Zimbabwe’s year on year inflation rate rose sharply to record a whopping 97.85%. In plain language, prices have effectively doubled over the last 12 months. This is a huge blow to the government who have many times stated that we are moving in the right direction. Finance Minister Professor Mthuli Ncube as recently as last week proclaimed that prices would start to decline in the 3rd quarter of the year.
Zimstat has pointed out that using the prior method the inflation rate would actually be 197.307%, a tripling in prices. Zimbabwe recently switched to the COICOP method which classifies consumption according to the purpose. This distinguishes between households, non-profit organizations serving households and general government expenditure. The classification is therefore meant to reflect the price change effect on the specific classifications more accurately.
The distinction as to whether or not we are experiencing hyperinflation is purely academic now. A 98% jump in prices over the last 12 months is certainly too much for Zimbabweans to bear. With salary increases rare. Where they have been noted they are somewhere between 10% and 30% and this paints a true picture of events. In real (US dollar) terms prices in Zimbabwe are on the decline. However, earnings are largely in RTGS dollars which continue to slide against the US dollar. IAS 29 the international accounting standard on hyperinflation accounting provides a benchmark of sorts for hyperinflation being a cumulative inflation rate of 100% in 3 years, we are evidently past that.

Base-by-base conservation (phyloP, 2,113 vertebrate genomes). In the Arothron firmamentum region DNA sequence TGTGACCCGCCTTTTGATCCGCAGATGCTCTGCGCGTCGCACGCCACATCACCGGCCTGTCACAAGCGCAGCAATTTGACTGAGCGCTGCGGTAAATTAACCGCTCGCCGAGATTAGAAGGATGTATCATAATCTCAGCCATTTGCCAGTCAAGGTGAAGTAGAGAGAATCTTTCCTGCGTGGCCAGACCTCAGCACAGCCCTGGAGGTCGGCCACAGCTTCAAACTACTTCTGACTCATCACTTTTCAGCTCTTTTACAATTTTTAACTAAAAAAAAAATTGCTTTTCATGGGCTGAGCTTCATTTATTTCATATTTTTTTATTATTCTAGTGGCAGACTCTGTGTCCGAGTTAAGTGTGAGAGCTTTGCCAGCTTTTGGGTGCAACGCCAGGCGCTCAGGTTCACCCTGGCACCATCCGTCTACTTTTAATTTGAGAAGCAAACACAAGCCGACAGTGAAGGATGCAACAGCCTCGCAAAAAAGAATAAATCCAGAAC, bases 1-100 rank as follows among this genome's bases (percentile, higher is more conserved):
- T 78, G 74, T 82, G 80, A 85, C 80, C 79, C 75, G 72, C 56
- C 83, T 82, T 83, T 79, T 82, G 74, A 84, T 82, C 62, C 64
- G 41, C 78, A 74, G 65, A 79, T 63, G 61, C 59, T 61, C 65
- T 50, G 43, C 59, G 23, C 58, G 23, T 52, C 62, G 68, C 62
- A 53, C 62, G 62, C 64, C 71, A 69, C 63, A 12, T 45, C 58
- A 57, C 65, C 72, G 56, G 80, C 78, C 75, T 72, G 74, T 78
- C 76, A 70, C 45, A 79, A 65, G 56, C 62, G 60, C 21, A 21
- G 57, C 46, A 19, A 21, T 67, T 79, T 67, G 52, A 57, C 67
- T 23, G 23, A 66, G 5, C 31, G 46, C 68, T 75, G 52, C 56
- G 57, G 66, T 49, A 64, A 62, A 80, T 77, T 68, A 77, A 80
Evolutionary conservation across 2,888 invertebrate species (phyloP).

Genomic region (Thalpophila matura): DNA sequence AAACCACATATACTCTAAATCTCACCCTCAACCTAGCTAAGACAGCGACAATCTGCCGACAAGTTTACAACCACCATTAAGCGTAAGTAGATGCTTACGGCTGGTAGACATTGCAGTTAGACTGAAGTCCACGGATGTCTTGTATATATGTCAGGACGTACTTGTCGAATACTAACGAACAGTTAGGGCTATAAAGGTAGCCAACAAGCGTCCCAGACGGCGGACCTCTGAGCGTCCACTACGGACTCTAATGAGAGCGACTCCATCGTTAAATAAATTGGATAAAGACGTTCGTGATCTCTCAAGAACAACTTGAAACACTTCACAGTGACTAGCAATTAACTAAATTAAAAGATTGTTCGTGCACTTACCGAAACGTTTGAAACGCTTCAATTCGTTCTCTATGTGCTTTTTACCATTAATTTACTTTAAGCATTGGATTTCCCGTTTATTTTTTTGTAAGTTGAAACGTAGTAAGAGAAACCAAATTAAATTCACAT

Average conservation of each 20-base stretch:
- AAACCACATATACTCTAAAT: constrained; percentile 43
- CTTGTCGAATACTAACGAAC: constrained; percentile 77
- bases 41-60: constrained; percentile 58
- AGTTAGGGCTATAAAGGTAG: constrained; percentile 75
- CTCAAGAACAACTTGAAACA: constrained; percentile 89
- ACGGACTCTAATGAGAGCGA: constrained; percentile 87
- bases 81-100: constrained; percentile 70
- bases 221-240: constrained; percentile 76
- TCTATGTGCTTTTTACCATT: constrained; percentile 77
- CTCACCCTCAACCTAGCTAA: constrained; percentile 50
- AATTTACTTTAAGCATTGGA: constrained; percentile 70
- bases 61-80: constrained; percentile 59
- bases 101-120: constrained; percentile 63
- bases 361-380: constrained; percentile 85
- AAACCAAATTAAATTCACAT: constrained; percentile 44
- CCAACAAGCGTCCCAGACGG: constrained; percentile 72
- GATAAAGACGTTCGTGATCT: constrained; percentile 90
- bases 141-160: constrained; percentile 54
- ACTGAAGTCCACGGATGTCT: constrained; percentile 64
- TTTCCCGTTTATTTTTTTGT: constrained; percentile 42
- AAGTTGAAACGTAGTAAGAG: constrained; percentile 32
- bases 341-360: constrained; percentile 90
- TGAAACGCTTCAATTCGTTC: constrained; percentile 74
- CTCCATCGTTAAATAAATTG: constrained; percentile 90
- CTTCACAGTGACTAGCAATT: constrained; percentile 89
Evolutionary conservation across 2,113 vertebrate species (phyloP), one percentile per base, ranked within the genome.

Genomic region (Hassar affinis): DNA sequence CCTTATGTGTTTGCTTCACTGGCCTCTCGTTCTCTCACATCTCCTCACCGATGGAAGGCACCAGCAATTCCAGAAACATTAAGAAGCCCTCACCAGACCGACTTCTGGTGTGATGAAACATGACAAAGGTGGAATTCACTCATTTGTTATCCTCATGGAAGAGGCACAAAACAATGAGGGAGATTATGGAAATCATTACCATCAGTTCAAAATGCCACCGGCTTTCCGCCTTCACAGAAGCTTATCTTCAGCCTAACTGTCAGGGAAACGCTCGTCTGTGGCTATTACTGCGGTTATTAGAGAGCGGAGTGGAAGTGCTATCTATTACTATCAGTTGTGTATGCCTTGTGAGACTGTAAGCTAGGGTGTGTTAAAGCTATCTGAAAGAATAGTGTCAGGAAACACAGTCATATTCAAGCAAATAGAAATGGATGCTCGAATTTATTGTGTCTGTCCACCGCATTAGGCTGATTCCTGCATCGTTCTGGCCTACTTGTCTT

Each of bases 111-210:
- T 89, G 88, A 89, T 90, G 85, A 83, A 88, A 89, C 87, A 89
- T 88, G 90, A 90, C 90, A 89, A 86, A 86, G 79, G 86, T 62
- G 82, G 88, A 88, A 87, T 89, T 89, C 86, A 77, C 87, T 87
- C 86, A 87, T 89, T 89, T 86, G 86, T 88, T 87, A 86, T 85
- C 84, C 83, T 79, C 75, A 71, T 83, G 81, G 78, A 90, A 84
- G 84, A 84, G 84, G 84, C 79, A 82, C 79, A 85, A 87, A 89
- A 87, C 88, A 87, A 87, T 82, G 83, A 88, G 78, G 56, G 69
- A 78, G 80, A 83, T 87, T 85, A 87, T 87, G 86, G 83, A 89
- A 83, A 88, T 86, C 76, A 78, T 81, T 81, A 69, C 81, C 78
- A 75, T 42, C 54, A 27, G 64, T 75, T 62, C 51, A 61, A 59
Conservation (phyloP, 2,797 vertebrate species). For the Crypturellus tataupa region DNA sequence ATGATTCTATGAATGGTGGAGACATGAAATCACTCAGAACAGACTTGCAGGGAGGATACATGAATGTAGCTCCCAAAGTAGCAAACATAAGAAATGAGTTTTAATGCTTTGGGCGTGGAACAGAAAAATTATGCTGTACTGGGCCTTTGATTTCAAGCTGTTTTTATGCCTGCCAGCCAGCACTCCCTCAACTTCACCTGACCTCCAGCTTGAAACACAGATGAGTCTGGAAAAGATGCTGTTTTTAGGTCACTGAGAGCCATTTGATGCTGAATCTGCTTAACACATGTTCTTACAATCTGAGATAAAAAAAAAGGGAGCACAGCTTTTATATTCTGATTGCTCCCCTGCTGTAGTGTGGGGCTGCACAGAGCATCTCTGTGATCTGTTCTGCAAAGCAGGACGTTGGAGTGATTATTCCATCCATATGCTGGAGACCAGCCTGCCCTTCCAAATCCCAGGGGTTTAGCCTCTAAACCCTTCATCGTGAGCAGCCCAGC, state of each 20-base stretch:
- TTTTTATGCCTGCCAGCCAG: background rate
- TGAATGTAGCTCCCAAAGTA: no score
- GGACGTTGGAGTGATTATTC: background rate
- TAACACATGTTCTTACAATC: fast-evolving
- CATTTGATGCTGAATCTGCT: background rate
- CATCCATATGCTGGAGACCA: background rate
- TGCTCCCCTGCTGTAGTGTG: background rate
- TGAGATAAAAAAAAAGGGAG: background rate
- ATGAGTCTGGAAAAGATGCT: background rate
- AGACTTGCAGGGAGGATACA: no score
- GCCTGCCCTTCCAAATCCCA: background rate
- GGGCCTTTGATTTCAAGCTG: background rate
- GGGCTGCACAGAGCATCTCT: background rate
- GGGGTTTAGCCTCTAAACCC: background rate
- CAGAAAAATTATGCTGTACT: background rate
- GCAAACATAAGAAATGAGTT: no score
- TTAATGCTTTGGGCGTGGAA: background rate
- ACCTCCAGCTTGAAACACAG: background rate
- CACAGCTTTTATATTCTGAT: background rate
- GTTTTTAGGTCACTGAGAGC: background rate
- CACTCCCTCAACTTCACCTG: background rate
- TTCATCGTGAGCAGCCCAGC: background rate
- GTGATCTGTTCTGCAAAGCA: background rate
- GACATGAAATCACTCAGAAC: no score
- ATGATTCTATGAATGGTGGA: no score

The RTGS dollar took another week of battering despite President Emmerson Mnangagwa hailing the currency as the strongest in Southern Africa. The official interbank market values the currency at 6 to the US dollar. The interbank market is not open to everyone though and its rate is not indicative or fully representative. The parallel market is believed to value the RTGS dollar at 9.4 to the US dollar on Friday. Regardless of the rate used, Zimbabweans have lost a lot of purchasing power over the year.
Food and beverage inflation was a key driver coming in at 126% with non-food inflation being measured at 84%. The month-on-month inflation picture clearly shows that things are getting worse. After a recent fuel increase and general price increases the trend is confirmed as upward and the rate of increase is clearly growing.
We’ve already mentioned the change of CPI method makes the reported inflation rate less comparable with past information on inflation as it understated current inflation but there are more and more dissenting voices with each inflation announcement. While a basket of commodities is used many argue that the basket doesn’t reflect the actual prices individuals are paying. Depending on who you listen to the true inflation rate is anywhere between 200 and 500 per cent.
While Finance Minister Professor Mthuli Ncube is able to wax lyrical about surpluses and fiscal consolidation inflation has proved a stubborn beast indeed. His recent utterances about prices falling in the third quarter of the year need to clearly be revisited.